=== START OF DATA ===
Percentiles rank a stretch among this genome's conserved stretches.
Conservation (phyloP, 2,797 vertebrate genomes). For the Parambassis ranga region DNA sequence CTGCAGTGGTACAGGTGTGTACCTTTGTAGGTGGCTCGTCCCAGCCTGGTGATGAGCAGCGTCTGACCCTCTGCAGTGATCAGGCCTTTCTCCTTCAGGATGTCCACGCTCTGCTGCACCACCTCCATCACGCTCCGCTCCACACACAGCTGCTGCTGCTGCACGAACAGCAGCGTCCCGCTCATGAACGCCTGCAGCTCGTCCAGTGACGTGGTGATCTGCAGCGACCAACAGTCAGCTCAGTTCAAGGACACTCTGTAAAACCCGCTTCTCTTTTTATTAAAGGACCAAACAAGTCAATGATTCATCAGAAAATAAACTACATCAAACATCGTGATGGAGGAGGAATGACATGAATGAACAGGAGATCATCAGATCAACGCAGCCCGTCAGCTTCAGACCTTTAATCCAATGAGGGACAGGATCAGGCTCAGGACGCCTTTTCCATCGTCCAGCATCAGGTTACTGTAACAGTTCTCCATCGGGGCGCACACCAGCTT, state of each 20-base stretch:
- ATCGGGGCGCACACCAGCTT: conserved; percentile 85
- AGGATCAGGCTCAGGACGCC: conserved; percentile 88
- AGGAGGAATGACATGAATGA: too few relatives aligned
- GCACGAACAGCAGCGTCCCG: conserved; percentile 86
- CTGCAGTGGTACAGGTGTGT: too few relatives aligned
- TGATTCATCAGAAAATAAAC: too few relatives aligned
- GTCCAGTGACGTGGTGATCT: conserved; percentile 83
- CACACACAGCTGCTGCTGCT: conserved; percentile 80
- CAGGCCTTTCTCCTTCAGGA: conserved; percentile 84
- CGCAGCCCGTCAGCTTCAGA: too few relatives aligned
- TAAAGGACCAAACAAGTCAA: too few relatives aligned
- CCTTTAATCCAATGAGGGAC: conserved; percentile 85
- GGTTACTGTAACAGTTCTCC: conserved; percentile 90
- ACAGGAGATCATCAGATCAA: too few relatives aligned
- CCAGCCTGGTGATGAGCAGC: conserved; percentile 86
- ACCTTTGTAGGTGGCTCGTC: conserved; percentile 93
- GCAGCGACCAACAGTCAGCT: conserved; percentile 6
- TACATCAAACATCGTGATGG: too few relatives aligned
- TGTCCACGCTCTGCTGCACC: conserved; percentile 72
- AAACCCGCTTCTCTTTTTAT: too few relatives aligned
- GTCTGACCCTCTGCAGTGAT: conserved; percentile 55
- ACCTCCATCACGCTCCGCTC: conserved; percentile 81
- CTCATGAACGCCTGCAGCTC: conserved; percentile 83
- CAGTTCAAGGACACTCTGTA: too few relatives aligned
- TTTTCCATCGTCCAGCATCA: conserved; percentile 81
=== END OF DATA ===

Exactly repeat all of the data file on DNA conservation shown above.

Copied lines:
Percentiles rank a stretch among this genome's conserved stretches.
Conservation (phyloP, 2,797 vertebrate genomes). For the Parambassis ranga region DNA sequence CTGCAGTGGTACAGGTGTGTACCTTTGTAGGTGGCTCGTCCCAGCCTGGTGATGAGCAGCGTCTGACCCTCTGCAGTGATCAGGCCTTTCTCCTTCAGGATGTCCACGCTCTGCTGCACCACCTCCATCACGCTCCGCTCCACACACAGCTGCTGCTGCTGCACGAACAGCAGCGTCCCGCTCATGAACGCCTGCAGCTCGTCCAGTGACGTGGTGATCTGCAGCGACCAACAGTCAGCTCAGTTCAAGGACACTCTGTAAAACCCGCTTCTCTTTTTATTAAAGGACCAAACAAGTCAATGATTCATCAGAAAATAAACTACATCAAACATCGTGATGGAGGAGGAATGACATGAATGAACAGGAGATCATCAGATCAACGCAGCCCGTCAGCTTCAGACCTTTAATCCAATGAGGGACAGGATCAGGCTCAGGACGCCTTTTCCATCGTCCAGCATCAGGTTACTGTAACAGTTCTCCATCGGGGCGCACACCAGCTT, state of each 20-base stretch:
- ATCGGGGCGCACACCAGCTT: conserved; percentile 85
- AGGATCAGGCTCAGGACGCC: conserved; percentile 88
- AGGAGGAATGACATGAATGA: too few relatives aligned
- GCACGAACAGCAGCGTCCCG: conserved; percentile 86
- CTGCAGTGGTACAGGTGTGT: too few relatives aligned
- TGATTCATCAGAAAATAAAC: too few relatives aligned
- GTCCAGTGACGTGGTGATCT: conserved; percentile 83
- CACACACAGCTGCTGCTGCT: conserved; percentile 80
- CAGGCCTTTCTCCTTCAGGA: conserved; percentile 84
- CGCAGCCCGTCAGCTTCAGA: too few relatives aligned
- TAAAGGACCAAACAAGTCAA: too few relatives aligned
- CCTTTAATCCAATGAGGGAC: conserved; percentile 85
- GGTTACTGTAACAGTTCTCC: conserved; percentile 90
- ACAGGAGATCATCAGATCAA: too few relatives aligned
- CCAGCCTGGTGATGAGCAGC: conserved; percentile 86
- ACCTTTGTAGGTGGCTCGTC: conserved; percentile 93
- GCAGCGACCAACAGTCAGCT: conserved; percentile 6
- TACATCAAACATCGTGATGG: too few relatives aligned
- TGTCCACGCTCTGCTGCACC: conserved; percentile 72
- AAACCCGCTTCTCTTTTTAT: too few relatives aligned
- GTCTGACCCTCTGCAGTGAT: conserved; percentile 55
- ACCTCCATCACGCTCCGCTC: conserved; percentile 81
- CTCATGAACGCCTGCAGCTC: conserved; percentile 83
- CAGTTCAAGGACACTCTGTA: too few relatives aligned
- TTTTCCATCGTCCAGCATCA: conserved; percentile 81